By President William E. Troutt
If you have any contact with today’s high school students, you know that they speak a language of their own and can change how they choose to communicate with amazing speed. They are suspicious about any messages that sound like institutional hype. They only want "real" messages.
Our talented Admissions staff is working hard to meet this challenge of communicating effectively and authentically with prospective Rhodes students. One strategy that continues to work quite well is letting Rhodes students tell the college’s story. Our new recruiting video and print materials utilize this technique, as does the new Web site. I hope you will visit rhodes.edu and read about the life transforming experiences of Aaron, Alex, Joel, Sini, John, Ashley, Caleb, Cassie, Hazami, Doug, Hallie, Jay, Korey, Latoya, Lizzie, Evan, Rachel, Ross, Shruti and Truett. Their own words reflect the real stories of Rhodes students.
As usual, there is a “story behind the story.” All but three of these students receive financial assistance that allows them to take full advantage of a Rhodes education. Coping with fiscal challenges is a struggle, but many of them—particularly our Bonner Scholars and our Rhodes Student Associates—say that their out-of-the-classroom learning experiences have contributed immeasurably to their personal growth and academic success.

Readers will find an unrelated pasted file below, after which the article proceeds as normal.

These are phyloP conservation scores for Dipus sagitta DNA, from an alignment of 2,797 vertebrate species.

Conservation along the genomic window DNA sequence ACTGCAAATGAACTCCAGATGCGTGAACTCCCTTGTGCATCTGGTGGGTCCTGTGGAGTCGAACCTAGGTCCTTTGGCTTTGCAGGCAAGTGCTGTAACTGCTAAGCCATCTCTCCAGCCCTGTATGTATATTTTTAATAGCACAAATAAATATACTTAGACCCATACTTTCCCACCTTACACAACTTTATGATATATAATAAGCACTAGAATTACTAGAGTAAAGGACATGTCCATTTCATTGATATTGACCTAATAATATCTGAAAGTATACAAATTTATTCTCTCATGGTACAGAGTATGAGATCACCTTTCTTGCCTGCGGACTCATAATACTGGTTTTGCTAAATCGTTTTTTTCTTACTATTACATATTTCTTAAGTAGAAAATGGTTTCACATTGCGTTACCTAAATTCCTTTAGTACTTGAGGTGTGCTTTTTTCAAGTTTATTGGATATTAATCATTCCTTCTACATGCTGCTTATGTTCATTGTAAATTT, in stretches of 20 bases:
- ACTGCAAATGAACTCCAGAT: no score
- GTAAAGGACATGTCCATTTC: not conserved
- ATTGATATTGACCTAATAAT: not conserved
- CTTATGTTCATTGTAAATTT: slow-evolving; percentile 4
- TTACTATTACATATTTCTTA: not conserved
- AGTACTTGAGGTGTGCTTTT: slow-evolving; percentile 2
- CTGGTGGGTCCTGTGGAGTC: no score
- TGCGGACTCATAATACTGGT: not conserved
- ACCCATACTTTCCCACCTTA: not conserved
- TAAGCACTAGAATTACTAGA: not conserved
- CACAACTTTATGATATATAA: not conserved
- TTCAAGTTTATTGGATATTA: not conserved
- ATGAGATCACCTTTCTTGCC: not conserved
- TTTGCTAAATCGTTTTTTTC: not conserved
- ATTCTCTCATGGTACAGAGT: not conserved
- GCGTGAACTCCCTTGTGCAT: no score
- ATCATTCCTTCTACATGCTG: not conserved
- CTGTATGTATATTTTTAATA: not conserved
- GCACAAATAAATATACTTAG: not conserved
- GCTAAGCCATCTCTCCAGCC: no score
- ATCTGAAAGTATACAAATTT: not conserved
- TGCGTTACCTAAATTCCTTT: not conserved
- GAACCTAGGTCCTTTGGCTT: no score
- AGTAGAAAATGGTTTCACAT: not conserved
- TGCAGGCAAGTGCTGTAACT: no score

There is a story behind “The Right Stuff” article that appears in this issue. About halfway through the piece the following sentences appear under the heading, “Apparatus”: “Four of the students completed construction of the experiment in Rhodes Tower during summer 2006. [Kevin] Andring, who had labored on it during spring semester, was off to his summer job as a commercial fisherman in Alaska. He would return in August.”
I had the privilege last spring of talking with Kevin Andring about the job he has held on a fishing boat near the Arctic Circle for several summers. It is high-paying but incredibly difficult labor. In order to return to Rhodes in early August to participate in this NASA program, Kevin had to miss one trip out to sea on the fishing boat and forgo a significant amount of summer income. He tried to compensate by scrimping and saving, but by the end of the fall semester he was faced with the real possibility of having to drop out of school. Through the generosity of our community of donors, we were able to find funding to keep him here through graduation, and I look forward to a day when our students do not face such harrowing experiences to receive the aid they need.
My New Year’s resolution is to find a way, sooner rather than later, to meet 100 percent of every one of our students’ demonstrated financial need. With your help, the Rhodes community can meet this challenge.
I am confident we have the right stuff.